Bob studied the aircraft to his right rear. Something was very strange about Johnny these days. Like he was only half here. He seemed too calm. Far too quiet. Contemptuous almost. As if nothing and nobody was even worthy of his notice. If he didn't know better, he might have thought his friend was becoming a snob. He wondered if that woman - Marion whoeveritwas - might have something to do with it. Johnny had been `one of the lads' before meeting her. Now he'd changed, somehow. Detached. Unfathomable and not very communicative.
It peeved him, but so what? So the fuck what? Johnny had been, was, and would remain, his friend.
"Friend." The word framed itself silently on his lips. It was good to know Johnny was out there. He was a strange one, all right, but there was no better ally in a mess like the one they were all racing towards right now. God only knew what the new kids would do. "Die, probably," he thought, and hated himself for thinking it.
Everybody was gone now, it seemed. Almost everybody. His wife and son in a deafening blast from an aerial mine. His house in Sevenoaks and everything he owned, simply gone. Even the dog.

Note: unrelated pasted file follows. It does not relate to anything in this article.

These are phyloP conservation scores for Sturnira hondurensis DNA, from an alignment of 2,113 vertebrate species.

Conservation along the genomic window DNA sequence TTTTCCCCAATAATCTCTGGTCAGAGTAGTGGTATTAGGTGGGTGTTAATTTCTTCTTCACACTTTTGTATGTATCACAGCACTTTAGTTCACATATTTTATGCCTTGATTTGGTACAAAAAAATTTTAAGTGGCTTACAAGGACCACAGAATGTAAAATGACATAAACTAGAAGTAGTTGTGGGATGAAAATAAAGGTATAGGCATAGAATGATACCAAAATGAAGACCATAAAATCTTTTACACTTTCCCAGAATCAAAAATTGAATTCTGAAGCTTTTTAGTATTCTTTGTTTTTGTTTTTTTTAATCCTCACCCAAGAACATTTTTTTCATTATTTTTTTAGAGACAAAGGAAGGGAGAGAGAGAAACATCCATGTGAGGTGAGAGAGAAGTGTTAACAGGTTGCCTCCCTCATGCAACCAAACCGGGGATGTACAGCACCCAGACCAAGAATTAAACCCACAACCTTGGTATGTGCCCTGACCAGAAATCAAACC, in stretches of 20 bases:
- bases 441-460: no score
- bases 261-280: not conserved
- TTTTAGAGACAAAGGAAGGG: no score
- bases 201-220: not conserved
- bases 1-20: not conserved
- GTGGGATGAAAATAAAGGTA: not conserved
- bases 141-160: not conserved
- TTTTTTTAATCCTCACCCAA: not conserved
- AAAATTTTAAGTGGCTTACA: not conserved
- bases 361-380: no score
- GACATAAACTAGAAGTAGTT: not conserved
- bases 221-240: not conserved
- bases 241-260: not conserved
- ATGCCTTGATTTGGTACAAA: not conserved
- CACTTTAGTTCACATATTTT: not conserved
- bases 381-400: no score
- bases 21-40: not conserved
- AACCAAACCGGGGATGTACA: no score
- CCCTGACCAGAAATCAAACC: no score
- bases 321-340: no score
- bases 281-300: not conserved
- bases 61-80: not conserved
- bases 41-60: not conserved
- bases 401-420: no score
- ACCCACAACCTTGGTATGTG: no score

He had a brother somewhere, serving on a destroyer, but nobody else. Only the squadron. And it was cracking the fabric of his personality. Every time he looked in the mirror to shave, he hated what he saw there. The burns. The lines. The age. He felt always as if he was running from something. As if death was hard on his heels. When he walked, he moved so fast that people had to almost run to keep up. He tried hard, imagining he succeeded, to appear in control of things before the squadron. He found himself trying to act normal. What frightened him was that with every passing day, he found it more difficult to remember what normal actually was.
He checked his fuel gauge, trimming and re-trimming the aircraft for balance. These mad dashes at full throttle, always uphill in an ear-destroying, nose-bleeding battle-climb, sucked aviation spirit like a thirsty camel. And fuel was life, up here. When it was gone there was only one direction you could go. Down.
...shkkk..."Greenhouse, Greenhouse, this is Teacup Control. Do you read? Over."...shhhk... The R/T scratched and screeched into noise. He was given a new vector to allow for an enemy feint, still at full throttle. The range was closing fast now. Less than twenty miles. Heading out over the North Sea, he wondered if these might just be his last minutes on earth.